Quasi-regulatory bodies have muddied the waters this past year as well. With the release of its first draft of the Core Carbon Principles, an attempt to set a baseline standard for high-quality carbon credits, the IC-VCM sparked outrage among the incumbent registries that fear overreach and the inability for many of their credits to meet the criteria set forth. On the demand side, organizations such as the CDP and the Science-Based Targets Initiative new forest, land, and agricultural (FLAG) emissions reduction guidance for land-intensive companies such as those in the food and forestry industries.
This landscape will undoubtedly continue to evolve. Several critical pain points will limit the carbon market's potential to be a valuable mitigation tool. The Taskforce on Scaling Voluntary Carbon Markets highlights some of the most severe growing pains below:
Several themes emerge:
Lack of high-quality supply. With renewable energy projects becoming cost competitive with fossil fuels, the business case for carbon finance is ending is will ultimately disqualify these projects from being able to sell carbon credits. Nature-based solution projects vary in quality, making it risky for corporate buyers to procure carbon credits without conducting proper due diligence. Engineered removal has a long journey down the cost curve to become bankable and financially attractive at scale.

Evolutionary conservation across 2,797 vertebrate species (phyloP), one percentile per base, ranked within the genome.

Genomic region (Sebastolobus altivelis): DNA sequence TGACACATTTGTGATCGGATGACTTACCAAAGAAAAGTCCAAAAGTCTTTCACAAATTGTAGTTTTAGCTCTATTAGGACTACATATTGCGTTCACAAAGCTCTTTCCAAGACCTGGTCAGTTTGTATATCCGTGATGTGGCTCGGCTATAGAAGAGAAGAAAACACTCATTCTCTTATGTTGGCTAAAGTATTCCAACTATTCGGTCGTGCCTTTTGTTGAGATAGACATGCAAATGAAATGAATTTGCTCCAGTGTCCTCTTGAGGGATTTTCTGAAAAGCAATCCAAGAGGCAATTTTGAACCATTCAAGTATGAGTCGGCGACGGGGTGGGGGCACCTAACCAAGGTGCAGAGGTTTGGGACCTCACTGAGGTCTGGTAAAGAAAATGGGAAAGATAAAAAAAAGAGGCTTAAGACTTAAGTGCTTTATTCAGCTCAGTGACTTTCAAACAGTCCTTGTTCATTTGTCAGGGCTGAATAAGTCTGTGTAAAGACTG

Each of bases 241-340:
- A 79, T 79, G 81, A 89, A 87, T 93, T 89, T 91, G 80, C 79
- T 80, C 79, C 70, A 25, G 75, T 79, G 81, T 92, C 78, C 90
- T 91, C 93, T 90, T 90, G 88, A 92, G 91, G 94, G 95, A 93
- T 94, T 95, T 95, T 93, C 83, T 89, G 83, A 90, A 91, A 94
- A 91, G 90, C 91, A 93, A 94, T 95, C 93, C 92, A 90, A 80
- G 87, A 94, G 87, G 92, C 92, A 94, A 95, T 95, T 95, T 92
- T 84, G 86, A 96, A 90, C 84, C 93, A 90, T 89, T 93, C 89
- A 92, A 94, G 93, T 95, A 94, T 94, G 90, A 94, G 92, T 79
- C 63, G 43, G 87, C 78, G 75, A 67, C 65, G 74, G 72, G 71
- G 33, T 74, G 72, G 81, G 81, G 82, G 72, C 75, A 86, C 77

Lack of transparency and visibility into credit validity. While many carbon credit rating agencies have emerged, determining credit validity and quality remains a ‘black box’ for corporate buyers. Most carbon credit buyers are not equipped to run their own due diligence processes, and concerns over project quality are hurting the reputation of nature-based solutions in particular.